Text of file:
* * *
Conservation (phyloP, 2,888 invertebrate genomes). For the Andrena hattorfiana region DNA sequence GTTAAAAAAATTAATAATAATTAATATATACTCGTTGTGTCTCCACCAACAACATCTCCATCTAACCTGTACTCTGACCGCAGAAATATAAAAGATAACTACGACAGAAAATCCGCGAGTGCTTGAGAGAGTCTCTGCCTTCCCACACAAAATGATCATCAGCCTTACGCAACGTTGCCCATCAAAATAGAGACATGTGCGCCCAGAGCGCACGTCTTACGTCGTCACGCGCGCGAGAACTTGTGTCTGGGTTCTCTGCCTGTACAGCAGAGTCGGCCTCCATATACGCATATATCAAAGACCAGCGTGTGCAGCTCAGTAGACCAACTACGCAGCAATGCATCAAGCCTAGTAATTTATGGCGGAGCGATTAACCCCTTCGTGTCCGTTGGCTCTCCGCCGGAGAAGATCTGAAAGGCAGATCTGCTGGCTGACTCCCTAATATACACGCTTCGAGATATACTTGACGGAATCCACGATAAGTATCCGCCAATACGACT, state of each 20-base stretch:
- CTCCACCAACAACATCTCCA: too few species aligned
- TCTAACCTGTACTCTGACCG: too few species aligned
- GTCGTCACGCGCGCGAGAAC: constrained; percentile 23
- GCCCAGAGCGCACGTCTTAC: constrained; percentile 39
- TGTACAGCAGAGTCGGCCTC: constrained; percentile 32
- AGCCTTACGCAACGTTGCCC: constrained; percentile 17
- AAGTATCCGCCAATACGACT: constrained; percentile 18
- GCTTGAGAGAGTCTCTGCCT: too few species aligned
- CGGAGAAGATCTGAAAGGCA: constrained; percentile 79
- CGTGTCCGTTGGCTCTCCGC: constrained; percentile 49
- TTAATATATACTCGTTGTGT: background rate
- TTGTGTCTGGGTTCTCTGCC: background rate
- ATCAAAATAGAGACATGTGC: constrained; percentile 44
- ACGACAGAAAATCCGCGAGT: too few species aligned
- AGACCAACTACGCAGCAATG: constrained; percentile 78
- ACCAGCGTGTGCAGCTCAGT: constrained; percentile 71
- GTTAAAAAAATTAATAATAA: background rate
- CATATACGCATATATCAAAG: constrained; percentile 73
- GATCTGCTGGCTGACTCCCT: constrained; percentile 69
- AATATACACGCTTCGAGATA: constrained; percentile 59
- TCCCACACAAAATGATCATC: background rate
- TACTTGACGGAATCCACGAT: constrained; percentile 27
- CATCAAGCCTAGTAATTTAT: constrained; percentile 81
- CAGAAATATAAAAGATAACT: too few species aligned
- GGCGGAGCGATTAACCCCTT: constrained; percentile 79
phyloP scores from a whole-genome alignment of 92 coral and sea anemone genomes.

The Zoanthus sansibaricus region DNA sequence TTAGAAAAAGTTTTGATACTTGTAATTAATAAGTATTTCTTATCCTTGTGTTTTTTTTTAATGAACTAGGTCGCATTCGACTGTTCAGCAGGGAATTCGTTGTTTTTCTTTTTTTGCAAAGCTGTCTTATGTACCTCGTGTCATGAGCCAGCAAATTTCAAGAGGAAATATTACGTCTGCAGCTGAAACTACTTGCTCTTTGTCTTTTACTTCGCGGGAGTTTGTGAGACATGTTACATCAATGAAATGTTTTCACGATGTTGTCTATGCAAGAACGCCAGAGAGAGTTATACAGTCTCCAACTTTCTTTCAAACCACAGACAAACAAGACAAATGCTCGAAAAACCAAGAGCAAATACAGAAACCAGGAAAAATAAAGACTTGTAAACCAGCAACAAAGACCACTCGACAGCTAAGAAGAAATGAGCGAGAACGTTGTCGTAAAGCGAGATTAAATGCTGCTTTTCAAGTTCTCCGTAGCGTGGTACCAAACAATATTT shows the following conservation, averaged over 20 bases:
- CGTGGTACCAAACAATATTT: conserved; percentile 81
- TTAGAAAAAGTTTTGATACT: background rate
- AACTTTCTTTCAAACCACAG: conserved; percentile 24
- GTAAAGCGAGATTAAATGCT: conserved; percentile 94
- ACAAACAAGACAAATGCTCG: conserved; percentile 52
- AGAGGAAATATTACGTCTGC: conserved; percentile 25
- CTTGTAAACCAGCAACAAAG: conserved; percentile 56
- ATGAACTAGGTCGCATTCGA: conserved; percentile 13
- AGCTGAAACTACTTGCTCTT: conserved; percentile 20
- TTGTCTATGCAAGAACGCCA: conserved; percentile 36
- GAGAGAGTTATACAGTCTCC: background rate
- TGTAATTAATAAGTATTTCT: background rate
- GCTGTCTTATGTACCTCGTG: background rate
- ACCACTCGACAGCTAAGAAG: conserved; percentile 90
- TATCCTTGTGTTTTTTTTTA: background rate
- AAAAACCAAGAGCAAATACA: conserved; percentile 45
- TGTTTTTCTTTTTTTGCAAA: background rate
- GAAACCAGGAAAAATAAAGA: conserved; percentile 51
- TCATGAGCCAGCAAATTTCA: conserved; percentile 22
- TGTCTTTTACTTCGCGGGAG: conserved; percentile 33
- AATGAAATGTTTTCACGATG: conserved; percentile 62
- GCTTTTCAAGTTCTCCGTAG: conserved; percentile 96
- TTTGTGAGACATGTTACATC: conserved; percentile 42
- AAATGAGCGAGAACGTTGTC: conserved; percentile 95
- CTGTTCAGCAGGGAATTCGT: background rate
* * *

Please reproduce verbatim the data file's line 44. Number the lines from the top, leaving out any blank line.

- AAAAACCAAGAGCAAATACA: conserved; percentile 45